In partnership with traditional owners and Gondwanalink the Genestreams Songlines Sculptures initiative is a nationwide project between Indigenous and non-Indigenous artists and conservation groups. The public art project unites traditional knowledge with western science and seeks to bring both indigenous and non indigenous artists from communities together.
The vision of founding elder to the project Aunty Carol Pettersen is that the sculptures will form a national tourism trail which will increase an awareness of the importance of the song lines, ecological restoration, cultural restoration, threatened species, and how, through deep time all species are connected. To realize this vision the Genestreams Songlines Sculptures team seeks to work with communities across Australia.
We envisage neighboring communities working together to create networks of Genestreams Songlines Sculptures that celebrate their indigenous culture and the similarities and differences in their ecology and geology. We welcome participation from all communities across Australia.
The first Genestreams Songlines Sculptures was created at Twin Creeks nature reserve in partnership with Gondwana Link – http://sciart.com.au/twin-creeks-genestreams-sculptures/
“A genestream is multi-generational. It is the sum total of a species genepool which flows through space and time. When a genestream stops flowing it means the species is extinct. As custodians of this planet its our shared responsibility to keep the genestreams flowing. We believe that an enhanced national awareness of the songlines of the traditional owners of Australia will help us connect to the land and contribute to fostering a conservation consciousness” Ben Beeton.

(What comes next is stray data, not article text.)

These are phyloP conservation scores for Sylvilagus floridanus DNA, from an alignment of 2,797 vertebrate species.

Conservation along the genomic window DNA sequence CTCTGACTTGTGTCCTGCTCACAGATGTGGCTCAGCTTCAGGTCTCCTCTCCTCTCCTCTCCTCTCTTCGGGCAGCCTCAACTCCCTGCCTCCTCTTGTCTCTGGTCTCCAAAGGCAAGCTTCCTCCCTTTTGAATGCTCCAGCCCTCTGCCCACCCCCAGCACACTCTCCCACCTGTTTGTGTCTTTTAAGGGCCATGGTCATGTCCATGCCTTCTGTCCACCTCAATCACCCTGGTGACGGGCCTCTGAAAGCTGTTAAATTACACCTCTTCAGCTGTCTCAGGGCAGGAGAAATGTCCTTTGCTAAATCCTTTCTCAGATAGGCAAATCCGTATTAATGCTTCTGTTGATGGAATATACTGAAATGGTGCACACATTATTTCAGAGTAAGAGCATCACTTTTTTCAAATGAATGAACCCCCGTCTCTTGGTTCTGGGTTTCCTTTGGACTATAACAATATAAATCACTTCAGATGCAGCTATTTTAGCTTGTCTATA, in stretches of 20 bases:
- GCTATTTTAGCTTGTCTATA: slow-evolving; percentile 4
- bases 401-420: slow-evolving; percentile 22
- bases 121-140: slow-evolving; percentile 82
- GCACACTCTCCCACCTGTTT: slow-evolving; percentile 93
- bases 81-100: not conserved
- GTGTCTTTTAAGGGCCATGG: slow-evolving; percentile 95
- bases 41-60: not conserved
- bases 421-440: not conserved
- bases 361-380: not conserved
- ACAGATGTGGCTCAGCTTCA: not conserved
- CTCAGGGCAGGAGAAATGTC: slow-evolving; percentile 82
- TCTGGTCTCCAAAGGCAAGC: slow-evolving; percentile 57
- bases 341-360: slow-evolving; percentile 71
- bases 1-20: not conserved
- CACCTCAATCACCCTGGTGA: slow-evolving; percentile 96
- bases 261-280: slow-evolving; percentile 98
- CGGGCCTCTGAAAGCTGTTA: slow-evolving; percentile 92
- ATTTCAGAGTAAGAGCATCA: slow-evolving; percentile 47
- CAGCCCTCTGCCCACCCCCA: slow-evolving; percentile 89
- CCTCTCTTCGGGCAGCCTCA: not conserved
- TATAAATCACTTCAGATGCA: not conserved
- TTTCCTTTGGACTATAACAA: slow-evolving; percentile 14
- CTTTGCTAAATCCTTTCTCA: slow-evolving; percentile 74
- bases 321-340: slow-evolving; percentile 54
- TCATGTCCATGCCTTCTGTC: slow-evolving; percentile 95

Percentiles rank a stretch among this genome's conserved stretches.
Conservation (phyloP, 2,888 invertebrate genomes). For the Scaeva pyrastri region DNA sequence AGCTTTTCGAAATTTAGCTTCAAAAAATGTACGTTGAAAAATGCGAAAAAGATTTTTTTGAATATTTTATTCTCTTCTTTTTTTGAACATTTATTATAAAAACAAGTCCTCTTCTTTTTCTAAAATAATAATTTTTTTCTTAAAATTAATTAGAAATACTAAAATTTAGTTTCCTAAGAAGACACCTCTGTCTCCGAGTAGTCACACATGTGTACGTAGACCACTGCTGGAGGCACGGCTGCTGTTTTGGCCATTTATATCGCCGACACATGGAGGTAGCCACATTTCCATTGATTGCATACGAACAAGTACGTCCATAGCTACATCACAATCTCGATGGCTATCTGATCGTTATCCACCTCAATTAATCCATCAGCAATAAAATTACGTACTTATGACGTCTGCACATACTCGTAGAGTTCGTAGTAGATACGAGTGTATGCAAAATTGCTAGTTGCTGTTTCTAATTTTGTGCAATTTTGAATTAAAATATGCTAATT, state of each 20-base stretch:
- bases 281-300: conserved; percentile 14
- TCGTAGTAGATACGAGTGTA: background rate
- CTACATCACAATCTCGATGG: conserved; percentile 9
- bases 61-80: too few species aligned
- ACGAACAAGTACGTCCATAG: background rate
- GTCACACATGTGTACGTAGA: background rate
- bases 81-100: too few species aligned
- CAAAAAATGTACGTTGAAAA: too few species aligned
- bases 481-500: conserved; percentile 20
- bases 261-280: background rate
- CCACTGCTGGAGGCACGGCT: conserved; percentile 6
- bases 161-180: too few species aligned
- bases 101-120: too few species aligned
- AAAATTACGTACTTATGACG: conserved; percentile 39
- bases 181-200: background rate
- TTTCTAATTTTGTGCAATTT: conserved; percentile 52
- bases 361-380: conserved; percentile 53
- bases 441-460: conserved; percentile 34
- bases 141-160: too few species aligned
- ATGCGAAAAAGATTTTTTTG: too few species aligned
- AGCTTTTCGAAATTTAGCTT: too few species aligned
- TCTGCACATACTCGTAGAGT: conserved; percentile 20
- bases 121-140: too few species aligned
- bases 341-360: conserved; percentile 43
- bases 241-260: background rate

The next Genestreams Songlines Sculptures opens in the Bunya Mountains in Queensland in December. With Genestreams sculptures existing in both the far south west near the Stirling Ranges and soon the Bunya Mountains we are looking to create further Genestreams sculptures with communities across Australia as part of Aunty Carol’s vision for a nation wide tourism trail. To achieve this we are interested in working with local people who will champion the initiative in their region. We are also interested in working with auspicing bodies.
There are two stages in the development of a Genestreams Sculpture.
Stage 1. Creating the art for a digital 3d model that will be featured on the Genestreams website and used to attract funding to construct the sculpture. In this process there are 3 key steps. 1 – the scientific illustrations of selected species (and possibly rocks) will be created by Ben Beeton and Mali Moir. 2 – the digital art on the ecology, geology and deep time history of the region will be researched and created by Ben Beeton. 3 – We will seek input from local artists in the form of donated digital images of their drawings of plants, animals or landscapes of the local region to feature in the artwork. In this short film you will see an example of the art and the 3d digital model created for the first Genestreams sculpture.
Stage 2. Constructing the Genestreams sculpture. Here are films of the Genestreams sculpture at Twin Creeks.
The Genestreams Songlines Sculptures initiative will have patrons in each state and territory. Our Western Australian patrons are professor Steve Hopper and Dr Noal Nannup.
“There is a wide spectrum of artistic detail and style in the work, it reflects the biodiversity of our population and talks to hope and a positive future, for the artists and landscape”. Liz Jack